Paul was an apostle who was “untimely born” (1 Corinthians 15:8). This means that he did not meet the only stated New Testament qualification for an apostle: One who has “accompanied us all the time that the Lord Jesus went in and out among us—beginning with the baptism of John until the day that He was taken up from us— one of these must become a witness with us of His resurrection" (Acts 1:21-22).
The eleven disciples apparently had picked up along the way with Jesus this idea that a “witness to the resurrection” should have been there all along the way.
Paul was not.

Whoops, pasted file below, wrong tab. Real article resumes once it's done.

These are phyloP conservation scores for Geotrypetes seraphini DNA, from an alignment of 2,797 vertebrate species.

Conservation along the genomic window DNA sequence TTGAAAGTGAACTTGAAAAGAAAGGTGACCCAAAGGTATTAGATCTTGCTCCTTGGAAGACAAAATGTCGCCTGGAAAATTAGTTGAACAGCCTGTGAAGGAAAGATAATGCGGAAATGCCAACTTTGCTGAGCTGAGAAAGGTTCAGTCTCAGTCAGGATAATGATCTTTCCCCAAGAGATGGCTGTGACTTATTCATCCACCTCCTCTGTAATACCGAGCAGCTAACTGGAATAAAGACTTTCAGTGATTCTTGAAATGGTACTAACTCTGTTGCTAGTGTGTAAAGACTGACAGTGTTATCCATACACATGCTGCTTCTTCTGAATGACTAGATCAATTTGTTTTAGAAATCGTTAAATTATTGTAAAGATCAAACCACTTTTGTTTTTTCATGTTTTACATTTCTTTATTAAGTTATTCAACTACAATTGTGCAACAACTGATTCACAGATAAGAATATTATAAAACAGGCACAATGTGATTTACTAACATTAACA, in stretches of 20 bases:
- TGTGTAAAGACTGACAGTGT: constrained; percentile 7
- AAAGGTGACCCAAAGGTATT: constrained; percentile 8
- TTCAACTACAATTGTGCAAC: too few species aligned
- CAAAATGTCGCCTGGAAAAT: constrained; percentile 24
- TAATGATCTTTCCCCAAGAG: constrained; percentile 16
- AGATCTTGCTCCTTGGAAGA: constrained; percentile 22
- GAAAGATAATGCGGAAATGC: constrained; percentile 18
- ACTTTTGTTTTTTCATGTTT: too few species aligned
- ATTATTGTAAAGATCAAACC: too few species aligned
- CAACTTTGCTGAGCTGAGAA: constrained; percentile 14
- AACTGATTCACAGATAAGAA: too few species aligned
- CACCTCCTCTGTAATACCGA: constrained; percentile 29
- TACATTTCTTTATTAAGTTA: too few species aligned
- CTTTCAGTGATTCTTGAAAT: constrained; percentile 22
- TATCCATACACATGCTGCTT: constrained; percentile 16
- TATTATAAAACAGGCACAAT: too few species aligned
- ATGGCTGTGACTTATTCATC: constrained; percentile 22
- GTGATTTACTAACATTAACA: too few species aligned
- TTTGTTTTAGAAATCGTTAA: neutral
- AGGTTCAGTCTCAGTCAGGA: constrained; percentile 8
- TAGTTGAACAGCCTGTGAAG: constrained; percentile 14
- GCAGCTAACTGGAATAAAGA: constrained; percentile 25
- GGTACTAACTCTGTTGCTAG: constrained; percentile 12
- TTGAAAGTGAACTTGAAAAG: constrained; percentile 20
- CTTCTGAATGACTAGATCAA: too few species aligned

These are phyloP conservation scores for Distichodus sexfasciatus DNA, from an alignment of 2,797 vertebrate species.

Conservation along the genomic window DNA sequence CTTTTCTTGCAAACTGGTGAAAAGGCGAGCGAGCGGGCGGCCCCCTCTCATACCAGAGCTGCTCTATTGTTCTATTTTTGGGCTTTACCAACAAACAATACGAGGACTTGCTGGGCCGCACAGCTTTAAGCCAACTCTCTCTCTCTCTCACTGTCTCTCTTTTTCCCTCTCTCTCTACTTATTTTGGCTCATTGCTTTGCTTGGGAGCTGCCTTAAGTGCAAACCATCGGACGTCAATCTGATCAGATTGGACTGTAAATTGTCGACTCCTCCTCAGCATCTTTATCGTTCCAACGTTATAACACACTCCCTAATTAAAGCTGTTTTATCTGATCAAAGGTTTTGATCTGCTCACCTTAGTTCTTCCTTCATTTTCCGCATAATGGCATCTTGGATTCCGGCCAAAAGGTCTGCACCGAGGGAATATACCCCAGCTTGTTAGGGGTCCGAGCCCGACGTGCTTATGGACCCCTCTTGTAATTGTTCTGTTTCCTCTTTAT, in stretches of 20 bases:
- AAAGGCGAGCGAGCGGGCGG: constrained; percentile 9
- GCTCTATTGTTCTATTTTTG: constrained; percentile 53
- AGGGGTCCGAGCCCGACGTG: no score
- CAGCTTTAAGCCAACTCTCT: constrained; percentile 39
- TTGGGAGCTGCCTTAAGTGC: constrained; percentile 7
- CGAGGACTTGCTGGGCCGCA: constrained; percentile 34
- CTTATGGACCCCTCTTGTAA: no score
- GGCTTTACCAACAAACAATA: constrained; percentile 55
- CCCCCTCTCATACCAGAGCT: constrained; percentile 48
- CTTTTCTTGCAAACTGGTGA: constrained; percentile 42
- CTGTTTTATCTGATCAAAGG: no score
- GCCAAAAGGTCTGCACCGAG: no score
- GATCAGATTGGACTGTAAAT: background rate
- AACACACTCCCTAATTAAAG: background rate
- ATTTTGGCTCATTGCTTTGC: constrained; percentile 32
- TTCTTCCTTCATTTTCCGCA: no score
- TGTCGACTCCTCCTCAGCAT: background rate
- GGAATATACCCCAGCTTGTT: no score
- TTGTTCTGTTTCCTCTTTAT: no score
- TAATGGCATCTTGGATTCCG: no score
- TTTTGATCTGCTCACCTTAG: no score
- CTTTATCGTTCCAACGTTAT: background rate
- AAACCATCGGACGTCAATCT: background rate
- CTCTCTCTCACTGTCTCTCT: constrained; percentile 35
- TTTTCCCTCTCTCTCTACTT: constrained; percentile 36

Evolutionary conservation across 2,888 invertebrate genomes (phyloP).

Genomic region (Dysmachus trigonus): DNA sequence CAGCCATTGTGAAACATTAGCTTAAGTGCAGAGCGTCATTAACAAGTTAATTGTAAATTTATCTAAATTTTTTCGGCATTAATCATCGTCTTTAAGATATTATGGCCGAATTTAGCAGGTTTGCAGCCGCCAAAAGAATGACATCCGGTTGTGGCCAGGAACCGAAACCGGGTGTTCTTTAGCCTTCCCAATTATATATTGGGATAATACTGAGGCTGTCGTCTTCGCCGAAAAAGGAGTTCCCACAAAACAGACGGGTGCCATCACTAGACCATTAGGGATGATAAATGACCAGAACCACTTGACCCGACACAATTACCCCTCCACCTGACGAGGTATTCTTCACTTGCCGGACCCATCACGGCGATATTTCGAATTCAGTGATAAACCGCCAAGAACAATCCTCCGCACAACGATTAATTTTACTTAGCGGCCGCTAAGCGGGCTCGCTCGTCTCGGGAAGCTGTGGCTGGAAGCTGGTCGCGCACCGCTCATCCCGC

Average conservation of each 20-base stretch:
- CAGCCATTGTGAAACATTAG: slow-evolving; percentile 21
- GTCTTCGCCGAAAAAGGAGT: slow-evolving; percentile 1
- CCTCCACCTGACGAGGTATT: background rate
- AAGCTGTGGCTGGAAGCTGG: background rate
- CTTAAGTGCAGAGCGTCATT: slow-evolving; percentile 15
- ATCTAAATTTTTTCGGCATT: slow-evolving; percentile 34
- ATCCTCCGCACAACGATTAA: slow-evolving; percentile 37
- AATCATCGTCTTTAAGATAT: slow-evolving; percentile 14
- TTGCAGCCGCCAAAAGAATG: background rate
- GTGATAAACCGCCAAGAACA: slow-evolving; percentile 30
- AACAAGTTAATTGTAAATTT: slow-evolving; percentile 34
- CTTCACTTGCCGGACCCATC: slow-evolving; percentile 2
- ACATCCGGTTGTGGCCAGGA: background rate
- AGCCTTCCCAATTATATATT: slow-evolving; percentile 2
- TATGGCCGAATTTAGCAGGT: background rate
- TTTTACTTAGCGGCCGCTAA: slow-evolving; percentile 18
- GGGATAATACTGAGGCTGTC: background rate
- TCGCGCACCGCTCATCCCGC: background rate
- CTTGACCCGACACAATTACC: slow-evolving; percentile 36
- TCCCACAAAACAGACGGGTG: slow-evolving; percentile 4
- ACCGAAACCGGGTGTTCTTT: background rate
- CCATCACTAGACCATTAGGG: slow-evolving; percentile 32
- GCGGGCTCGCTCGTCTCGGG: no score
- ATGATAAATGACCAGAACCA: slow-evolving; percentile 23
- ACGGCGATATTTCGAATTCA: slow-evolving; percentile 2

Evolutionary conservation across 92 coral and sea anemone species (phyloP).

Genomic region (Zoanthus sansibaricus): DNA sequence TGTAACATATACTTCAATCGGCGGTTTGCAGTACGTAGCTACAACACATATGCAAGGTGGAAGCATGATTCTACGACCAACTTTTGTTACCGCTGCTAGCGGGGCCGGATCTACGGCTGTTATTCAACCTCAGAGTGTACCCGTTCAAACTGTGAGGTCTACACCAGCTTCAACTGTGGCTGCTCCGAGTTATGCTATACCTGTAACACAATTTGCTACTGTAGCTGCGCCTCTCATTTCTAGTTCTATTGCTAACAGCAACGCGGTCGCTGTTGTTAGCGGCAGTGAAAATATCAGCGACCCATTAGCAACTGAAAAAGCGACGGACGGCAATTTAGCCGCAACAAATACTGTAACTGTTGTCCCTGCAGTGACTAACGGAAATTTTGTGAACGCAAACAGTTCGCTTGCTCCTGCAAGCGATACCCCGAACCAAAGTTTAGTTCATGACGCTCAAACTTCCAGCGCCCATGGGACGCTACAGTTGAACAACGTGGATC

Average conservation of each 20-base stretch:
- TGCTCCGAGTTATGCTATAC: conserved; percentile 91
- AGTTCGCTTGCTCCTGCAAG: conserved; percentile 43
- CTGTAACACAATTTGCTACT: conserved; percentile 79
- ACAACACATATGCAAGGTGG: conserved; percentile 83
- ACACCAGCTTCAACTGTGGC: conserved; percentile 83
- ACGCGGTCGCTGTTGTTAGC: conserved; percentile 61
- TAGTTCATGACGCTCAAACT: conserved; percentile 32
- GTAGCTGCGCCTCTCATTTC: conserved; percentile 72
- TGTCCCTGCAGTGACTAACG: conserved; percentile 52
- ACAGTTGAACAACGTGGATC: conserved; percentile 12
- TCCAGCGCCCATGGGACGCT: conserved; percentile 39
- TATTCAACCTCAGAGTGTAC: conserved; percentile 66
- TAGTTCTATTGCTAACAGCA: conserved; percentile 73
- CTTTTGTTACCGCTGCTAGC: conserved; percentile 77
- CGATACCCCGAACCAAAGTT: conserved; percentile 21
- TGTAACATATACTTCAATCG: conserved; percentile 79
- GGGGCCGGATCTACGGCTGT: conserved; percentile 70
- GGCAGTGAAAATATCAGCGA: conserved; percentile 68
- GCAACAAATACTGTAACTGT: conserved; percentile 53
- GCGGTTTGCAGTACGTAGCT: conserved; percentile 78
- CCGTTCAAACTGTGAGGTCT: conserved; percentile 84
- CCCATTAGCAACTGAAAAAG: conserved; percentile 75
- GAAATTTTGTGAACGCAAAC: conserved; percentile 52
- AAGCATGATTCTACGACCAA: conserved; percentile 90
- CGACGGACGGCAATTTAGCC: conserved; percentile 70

Why did God choose Paul and thus make such an exception to the will of the eleven apostles gathered in the upper room?
Perhaps the answer is found in 1 Timothy 1 where Paul gives the briefest of biographies (something a number of testifiers could learn from). He says he was a blasphemer and a persecutor.
Yet he found mercy so “Jesus Christ might demonstrate His perfect patience as an example for those who would believe in Him for eternal life” (1 Timothy 1:16).
In other words, Paul’s salvation and subsequent ministry is a reminder to us all that God is not limited by our past, and Jesus is bigger than our past.
It is a reminder to us who have sinned (and who among us hasn’t).
It is also a reminder to us about those to whom God has called us to minister.
Let us not forget that if God saved Paul and used him to turn the world upside with the gospel, whoever you are working with is not beyond the reach of that kind of mercy.